Delaware River Basin Project- Land Use Dynamics

With support from the William Penn Foundation, the CLUS established the Delaware River Basin Project- Land Use Dynamics in 2015. From 2015-2017, the research focus was on developing “A Land Cover Mapping, Modeling and Monitoring System for the Delaware River Basin in Support of Maintaining and Restoring Water Resources.” A second grant was later awarded by the Delaware Watershed Research Fund (2017-2020), expanding the focus to more widely consider climate change: “How will forest ecosystems and hydrologic processes in the Delaware River Basin be affected by climate change and land cover change?”

A watershed of over 13,000 square miles, the Delaware River Basin (DRB) provides water resources for roughly 5% of the US population – over 15 million people – including roughly 7 million people in New York City and northern New Jersey who live outside of the Basin (DRBC 2013). The DRB faces significant challenges: many waterways still do not meet the stated goals of the Clean Water Act to be fishable and swimmable (DRBC 2012), population growth and associated land cover changes are a concern for water supply and water quality (Jantz and Morlock 2011), gas drilling is emerging as a new industry with impacts on water supply and water quality, and climate change brings threats of sea level rise and the potential for more extreme droughts and flooding.

Reliable and regular land cover data are essential to address these challenges, as is the need for forecasting land cover changes in order to continually prioritize restoration and protection investments. These products need to be available Basin-wide in order to ensure conservation actions are targeted strategically. To address these needs, this project addresses three related components:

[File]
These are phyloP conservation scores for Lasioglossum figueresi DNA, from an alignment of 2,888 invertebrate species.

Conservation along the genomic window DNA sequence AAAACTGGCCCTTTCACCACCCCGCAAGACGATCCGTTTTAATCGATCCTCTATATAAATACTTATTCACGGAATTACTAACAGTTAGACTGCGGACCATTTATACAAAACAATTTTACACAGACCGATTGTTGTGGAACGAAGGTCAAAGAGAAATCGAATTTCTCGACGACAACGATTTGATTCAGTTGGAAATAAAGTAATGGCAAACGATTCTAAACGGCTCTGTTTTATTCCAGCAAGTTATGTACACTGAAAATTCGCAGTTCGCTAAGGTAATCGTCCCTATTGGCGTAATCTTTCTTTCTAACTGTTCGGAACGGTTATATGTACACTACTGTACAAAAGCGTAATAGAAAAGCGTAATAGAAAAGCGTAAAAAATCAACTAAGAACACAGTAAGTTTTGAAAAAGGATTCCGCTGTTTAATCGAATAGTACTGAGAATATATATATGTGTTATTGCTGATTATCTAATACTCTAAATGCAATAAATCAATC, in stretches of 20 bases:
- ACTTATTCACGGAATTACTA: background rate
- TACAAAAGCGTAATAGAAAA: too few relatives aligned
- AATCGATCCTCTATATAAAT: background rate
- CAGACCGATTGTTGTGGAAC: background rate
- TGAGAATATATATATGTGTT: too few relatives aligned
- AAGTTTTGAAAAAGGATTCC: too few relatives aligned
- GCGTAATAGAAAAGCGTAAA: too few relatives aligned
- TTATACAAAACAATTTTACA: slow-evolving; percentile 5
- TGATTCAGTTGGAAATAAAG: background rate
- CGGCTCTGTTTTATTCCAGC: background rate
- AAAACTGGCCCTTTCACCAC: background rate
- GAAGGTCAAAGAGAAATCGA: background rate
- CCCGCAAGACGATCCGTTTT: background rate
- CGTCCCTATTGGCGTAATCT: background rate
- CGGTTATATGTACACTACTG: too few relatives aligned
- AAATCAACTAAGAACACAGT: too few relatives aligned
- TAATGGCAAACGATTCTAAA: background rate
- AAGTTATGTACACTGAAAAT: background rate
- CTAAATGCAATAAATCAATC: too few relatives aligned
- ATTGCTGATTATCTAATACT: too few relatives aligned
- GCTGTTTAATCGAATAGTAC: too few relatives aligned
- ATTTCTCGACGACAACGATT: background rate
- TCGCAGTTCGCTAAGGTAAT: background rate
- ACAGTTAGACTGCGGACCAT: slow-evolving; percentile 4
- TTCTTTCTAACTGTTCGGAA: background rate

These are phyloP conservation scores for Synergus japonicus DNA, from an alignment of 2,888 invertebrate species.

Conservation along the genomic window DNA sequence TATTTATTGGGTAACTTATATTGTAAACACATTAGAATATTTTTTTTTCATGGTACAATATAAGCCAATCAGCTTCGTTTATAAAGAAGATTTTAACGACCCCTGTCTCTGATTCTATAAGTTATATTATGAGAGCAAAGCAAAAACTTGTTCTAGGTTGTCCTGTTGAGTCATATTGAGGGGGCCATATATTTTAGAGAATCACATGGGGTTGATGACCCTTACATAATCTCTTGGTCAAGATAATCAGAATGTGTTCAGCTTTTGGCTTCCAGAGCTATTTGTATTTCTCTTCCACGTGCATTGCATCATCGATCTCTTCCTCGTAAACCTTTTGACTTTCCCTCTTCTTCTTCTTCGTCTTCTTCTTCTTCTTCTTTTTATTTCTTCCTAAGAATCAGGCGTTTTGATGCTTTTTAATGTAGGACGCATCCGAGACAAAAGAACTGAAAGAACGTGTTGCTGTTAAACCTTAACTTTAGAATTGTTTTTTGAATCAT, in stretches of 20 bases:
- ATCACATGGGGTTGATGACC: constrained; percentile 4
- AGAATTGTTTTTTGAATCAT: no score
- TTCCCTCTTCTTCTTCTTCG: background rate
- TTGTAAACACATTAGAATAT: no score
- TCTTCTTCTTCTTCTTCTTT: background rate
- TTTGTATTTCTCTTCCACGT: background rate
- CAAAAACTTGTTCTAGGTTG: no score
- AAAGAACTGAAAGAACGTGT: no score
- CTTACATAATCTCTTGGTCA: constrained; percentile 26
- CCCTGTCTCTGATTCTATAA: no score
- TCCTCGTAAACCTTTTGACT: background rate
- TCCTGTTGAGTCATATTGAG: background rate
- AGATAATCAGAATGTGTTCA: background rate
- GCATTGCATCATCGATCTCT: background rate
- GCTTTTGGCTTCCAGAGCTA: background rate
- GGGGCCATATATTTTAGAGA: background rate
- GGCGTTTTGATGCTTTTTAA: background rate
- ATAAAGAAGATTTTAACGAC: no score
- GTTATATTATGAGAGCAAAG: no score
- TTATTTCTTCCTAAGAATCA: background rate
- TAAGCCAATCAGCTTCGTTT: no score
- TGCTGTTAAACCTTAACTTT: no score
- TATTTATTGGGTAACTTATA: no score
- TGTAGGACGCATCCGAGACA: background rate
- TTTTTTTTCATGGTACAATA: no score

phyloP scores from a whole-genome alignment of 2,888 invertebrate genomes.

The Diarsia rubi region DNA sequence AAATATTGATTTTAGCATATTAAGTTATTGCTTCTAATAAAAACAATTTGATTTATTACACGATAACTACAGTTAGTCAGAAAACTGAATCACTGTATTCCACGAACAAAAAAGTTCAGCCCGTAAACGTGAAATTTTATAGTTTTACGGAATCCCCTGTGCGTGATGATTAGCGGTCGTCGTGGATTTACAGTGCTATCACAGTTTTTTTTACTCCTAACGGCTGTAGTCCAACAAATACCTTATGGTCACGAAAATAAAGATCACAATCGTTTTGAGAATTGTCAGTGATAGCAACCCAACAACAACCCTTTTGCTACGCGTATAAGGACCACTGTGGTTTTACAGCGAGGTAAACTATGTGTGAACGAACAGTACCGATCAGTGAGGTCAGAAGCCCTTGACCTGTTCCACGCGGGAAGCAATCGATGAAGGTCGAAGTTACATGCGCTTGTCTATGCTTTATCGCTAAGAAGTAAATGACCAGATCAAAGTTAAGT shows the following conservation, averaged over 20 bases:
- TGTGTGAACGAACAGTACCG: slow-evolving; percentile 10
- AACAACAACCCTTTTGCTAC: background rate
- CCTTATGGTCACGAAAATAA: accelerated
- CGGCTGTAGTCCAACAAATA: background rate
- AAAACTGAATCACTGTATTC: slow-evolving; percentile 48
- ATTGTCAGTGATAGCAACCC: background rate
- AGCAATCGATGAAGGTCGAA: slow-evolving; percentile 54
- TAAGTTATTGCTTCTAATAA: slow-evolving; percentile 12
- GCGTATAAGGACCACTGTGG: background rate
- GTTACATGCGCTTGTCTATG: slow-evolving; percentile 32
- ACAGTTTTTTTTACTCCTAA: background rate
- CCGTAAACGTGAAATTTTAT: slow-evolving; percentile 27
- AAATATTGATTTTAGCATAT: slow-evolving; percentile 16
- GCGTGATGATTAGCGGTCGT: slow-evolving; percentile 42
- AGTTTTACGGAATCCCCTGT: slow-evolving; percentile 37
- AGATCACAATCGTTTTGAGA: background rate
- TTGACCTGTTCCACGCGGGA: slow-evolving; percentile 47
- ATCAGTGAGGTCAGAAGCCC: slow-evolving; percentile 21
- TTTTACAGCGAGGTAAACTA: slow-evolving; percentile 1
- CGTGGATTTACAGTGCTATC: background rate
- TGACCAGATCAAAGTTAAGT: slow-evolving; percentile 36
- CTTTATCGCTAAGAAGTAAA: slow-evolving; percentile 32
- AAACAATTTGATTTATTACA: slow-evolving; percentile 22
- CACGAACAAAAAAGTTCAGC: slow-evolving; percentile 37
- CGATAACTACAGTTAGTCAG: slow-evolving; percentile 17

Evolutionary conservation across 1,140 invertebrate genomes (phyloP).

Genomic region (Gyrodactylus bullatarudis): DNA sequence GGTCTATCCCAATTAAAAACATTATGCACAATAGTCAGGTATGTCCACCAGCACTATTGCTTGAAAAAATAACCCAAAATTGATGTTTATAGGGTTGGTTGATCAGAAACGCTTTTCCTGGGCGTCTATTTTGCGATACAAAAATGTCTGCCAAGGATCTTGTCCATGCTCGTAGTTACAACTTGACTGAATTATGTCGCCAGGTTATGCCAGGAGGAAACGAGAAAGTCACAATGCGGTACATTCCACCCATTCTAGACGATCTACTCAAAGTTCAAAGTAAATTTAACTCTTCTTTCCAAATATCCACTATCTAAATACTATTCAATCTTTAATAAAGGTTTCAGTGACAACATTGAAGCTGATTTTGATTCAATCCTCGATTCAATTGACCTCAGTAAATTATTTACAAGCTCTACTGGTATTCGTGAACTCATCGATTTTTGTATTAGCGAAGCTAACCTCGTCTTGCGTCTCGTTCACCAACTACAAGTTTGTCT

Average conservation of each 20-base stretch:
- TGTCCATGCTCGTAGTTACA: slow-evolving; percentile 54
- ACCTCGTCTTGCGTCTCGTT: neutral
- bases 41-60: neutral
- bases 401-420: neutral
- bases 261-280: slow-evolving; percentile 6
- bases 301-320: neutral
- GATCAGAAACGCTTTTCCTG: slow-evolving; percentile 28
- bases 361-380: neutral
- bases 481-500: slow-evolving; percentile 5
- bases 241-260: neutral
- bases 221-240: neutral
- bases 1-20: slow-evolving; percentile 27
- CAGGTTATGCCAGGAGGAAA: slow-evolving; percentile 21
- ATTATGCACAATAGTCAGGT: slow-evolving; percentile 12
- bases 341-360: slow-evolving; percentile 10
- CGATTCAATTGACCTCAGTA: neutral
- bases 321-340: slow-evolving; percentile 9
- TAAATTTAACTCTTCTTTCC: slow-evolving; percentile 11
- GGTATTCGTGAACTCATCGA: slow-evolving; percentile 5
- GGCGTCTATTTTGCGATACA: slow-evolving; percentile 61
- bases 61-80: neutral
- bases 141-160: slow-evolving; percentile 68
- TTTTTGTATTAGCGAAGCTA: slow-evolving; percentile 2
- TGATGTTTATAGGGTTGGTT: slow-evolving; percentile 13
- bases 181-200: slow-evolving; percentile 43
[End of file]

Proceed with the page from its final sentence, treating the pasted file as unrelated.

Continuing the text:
• High resolution Lidar-based land cover mapping
  • Development of a Basin-wide land cover modeling tool
  • Feasibility study for long-term land cover change monitoring

With support from the Delaware Watershed Research Fund, a team of scientists from Shippensburg University and Northern Arizona University will connect models of land cover change, climate change, hydrology and tree species to address the impact of future development and environmental change in the Delaware River Basin. Learn more.

Project Partners

Jarlath O’Neil-Dunne
UVM Spatial Analysis Lab

With support from the William Penn Foundation, the University of Vermont Spatial Analysis lab is building a high resolution (1m x 1m) LiDAR-based land cover dataset for all 43 counties that cover the Delaware River Basin watershed.

Peter Claggett
Research Geographer
US Geological Survey
Chesapeake Bay Program

Together with our partners at the US Geological Survey, we are modeling future land use change based on existing data. These computer simulation tools are needed to evaluate and visualize land cover change forecasts under alternate future scenarios.